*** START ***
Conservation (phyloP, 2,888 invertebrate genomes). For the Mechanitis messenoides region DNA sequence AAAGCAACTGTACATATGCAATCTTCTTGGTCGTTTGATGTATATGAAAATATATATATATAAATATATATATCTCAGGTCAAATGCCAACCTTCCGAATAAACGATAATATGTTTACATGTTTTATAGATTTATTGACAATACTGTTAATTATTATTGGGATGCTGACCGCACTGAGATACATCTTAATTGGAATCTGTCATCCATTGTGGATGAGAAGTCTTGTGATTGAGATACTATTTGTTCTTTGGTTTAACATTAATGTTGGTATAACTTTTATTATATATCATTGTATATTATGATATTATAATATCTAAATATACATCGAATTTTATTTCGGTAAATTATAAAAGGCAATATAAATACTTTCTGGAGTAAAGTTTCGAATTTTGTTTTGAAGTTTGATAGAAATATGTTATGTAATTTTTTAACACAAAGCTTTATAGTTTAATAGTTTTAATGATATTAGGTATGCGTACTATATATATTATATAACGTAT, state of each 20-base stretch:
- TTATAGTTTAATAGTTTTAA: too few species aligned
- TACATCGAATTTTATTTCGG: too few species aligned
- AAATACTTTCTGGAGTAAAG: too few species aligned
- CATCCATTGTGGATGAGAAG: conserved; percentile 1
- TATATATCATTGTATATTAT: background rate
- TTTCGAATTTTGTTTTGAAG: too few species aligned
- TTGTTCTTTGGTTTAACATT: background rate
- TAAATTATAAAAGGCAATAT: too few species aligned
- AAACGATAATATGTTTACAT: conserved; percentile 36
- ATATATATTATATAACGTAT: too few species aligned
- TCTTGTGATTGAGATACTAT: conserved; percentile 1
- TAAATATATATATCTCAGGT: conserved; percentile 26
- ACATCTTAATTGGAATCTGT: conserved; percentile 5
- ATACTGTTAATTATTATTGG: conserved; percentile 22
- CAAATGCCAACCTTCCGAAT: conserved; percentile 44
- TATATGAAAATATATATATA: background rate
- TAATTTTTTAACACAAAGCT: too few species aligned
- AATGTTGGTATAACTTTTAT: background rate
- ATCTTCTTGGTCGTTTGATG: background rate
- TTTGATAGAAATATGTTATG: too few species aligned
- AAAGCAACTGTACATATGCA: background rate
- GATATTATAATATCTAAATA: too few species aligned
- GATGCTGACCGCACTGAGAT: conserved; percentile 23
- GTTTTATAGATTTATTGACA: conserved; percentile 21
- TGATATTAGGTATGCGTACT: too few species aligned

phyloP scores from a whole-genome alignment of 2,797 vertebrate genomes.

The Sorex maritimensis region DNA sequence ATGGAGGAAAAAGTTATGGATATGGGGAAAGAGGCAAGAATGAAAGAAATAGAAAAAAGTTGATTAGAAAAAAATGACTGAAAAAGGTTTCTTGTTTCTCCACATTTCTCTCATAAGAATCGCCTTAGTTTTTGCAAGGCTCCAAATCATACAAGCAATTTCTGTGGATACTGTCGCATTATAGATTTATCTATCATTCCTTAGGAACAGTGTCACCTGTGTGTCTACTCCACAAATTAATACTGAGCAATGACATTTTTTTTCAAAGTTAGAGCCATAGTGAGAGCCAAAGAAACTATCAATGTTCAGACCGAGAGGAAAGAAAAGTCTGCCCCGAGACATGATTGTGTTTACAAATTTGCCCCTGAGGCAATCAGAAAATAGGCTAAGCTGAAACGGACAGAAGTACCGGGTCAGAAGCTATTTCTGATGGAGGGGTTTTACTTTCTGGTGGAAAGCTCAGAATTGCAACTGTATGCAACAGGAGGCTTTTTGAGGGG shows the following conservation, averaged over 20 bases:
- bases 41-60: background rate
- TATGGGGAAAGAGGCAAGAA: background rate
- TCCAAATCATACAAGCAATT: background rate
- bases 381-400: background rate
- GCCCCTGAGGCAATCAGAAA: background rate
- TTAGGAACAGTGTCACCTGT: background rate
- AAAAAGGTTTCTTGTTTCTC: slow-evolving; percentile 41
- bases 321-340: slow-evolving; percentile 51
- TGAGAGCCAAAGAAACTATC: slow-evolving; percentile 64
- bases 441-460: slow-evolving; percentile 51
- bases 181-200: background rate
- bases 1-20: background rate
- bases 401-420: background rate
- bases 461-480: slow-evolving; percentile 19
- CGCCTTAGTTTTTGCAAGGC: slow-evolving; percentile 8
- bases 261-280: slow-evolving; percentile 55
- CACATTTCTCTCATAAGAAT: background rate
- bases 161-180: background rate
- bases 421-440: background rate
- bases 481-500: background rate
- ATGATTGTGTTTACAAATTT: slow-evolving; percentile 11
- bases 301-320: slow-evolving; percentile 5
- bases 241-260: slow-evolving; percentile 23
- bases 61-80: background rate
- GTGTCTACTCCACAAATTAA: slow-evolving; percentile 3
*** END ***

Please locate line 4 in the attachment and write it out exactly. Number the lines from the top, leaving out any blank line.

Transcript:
- AAATACTTTCTGGAGTAAAG: too few species aligned